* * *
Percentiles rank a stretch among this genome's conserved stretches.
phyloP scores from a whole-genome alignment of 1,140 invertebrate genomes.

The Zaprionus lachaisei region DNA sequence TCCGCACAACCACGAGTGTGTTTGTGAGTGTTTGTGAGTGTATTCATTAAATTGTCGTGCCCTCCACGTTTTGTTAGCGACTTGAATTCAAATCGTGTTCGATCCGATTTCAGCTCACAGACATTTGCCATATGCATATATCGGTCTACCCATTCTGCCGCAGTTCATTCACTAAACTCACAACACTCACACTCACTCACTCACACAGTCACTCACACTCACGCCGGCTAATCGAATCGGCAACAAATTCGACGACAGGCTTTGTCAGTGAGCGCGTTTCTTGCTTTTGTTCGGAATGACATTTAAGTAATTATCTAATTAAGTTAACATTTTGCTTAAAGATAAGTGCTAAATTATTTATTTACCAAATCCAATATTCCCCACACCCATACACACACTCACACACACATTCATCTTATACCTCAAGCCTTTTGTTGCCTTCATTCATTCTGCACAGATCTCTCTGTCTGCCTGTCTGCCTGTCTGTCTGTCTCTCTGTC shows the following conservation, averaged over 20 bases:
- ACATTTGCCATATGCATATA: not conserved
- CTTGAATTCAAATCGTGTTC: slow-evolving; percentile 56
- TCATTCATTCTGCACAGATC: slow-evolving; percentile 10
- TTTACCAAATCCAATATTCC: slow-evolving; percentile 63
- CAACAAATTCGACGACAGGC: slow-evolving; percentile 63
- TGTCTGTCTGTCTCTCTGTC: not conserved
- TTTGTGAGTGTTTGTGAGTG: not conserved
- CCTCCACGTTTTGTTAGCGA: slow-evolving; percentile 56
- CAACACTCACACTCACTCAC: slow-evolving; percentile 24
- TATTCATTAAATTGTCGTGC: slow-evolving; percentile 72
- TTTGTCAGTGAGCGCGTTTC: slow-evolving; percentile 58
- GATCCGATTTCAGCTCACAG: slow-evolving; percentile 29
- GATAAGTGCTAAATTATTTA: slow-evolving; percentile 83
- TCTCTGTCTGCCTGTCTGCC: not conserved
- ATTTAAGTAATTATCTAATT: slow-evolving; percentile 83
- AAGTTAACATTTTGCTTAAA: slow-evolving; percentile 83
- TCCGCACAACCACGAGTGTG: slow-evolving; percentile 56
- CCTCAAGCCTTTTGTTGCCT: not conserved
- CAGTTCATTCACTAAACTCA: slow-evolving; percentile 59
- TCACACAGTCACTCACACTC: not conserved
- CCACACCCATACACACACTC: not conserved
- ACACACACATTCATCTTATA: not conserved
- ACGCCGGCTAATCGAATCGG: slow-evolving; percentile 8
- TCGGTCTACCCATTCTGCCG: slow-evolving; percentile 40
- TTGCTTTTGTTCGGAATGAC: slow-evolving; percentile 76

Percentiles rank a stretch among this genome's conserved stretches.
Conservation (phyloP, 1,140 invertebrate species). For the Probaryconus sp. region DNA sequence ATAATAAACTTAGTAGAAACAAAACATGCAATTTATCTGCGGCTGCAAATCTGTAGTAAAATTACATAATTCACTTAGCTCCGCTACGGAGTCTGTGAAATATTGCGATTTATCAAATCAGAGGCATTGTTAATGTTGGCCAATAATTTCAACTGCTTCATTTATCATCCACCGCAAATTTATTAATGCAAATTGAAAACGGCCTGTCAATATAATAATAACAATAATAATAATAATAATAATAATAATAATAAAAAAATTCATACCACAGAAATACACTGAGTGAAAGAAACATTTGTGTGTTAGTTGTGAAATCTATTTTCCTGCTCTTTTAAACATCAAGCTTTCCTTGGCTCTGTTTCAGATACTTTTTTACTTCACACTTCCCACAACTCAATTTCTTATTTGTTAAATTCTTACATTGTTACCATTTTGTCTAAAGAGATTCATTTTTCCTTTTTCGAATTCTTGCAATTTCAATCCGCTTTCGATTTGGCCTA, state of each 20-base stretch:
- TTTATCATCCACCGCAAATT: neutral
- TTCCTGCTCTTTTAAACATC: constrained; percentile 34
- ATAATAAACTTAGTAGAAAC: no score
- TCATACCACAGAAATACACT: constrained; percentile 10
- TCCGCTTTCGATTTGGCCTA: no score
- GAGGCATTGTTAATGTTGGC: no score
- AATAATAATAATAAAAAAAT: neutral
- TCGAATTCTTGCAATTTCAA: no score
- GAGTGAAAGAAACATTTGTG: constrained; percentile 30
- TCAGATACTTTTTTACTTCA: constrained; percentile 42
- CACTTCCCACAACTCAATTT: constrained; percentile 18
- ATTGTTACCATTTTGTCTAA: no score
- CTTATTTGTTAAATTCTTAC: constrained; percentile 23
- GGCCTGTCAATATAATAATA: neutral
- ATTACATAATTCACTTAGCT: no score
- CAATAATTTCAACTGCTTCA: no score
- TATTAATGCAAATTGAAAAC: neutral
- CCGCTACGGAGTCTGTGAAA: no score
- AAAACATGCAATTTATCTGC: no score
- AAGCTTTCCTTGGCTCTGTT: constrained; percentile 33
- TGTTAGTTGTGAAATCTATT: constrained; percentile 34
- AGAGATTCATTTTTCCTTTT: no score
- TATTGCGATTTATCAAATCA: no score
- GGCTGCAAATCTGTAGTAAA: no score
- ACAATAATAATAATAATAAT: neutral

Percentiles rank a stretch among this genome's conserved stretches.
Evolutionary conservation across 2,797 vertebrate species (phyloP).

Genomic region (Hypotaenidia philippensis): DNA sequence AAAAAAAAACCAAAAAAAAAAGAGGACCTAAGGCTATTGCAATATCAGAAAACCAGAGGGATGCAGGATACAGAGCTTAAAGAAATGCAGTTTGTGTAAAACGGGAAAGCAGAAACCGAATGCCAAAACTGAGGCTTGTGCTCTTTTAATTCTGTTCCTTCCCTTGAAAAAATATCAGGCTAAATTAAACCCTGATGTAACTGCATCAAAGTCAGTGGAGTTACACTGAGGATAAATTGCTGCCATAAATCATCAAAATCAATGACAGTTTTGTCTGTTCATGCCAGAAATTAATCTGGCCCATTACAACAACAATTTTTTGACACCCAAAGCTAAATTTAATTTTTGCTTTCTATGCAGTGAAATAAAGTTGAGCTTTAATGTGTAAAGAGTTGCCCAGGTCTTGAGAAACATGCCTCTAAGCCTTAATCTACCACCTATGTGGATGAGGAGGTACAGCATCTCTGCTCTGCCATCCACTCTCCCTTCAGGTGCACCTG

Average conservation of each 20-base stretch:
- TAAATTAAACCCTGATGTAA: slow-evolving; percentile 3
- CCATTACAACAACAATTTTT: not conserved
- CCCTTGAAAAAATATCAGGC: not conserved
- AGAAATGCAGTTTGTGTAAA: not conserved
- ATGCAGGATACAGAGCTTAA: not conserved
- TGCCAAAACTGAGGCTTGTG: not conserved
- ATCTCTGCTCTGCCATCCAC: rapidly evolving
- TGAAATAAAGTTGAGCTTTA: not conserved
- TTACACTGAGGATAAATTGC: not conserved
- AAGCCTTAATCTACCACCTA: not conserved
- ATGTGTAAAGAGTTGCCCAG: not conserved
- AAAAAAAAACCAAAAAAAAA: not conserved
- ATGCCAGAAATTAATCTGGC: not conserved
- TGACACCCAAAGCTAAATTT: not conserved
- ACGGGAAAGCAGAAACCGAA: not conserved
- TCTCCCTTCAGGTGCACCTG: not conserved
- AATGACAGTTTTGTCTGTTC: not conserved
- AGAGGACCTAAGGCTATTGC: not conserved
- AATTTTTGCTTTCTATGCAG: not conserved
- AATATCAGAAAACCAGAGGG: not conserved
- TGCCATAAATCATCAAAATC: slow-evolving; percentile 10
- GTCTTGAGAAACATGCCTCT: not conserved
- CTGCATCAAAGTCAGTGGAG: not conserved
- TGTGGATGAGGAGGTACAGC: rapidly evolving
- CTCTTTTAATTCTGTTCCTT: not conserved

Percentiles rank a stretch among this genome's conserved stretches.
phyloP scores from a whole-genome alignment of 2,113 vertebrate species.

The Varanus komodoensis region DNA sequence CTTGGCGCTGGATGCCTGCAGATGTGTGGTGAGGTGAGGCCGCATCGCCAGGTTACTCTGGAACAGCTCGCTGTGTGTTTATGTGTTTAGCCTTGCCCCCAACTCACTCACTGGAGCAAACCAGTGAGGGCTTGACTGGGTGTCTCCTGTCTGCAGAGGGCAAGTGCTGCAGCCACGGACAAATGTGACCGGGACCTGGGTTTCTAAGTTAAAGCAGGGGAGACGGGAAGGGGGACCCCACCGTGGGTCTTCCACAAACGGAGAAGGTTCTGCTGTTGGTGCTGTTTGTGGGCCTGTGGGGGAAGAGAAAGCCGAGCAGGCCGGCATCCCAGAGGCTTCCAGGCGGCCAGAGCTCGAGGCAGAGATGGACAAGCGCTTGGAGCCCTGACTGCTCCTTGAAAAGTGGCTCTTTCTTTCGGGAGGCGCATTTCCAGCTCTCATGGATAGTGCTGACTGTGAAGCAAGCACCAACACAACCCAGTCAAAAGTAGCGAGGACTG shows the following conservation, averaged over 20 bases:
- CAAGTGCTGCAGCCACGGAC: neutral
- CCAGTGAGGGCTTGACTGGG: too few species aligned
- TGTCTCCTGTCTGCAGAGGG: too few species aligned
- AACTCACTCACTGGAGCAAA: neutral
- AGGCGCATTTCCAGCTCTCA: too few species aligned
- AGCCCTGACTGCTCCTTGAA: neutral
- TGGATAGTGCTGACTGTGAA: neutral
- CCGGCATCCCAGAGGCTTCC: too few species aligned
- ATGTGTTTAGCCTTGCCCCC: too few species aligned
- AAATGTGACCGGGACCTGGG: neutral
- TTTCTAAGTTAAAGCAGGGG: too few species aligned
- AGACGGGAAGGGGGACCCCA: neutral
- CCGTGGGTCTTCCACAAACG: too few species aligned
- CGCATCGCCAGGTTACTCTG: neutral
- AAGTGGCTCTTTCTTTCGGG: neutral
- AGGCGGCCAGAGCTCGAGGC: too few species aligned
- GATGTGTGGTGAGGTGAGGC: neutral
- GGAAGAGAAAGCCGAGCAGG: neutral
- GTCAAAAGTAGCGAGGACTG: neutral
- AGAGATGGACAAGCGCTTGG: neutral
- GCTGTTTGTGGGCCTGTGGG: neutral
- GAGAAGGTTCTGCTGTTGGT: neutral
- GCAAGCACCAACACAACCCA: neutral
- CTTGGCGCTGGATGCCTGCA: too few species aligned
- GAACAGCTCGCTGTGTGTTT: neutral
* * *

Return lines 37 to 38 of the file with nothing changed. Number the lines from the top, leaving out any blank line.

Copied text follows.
- AATAATAATAATAAAAAAAT: neutral
- TCGAATTCTTGCAATTTCAA: no score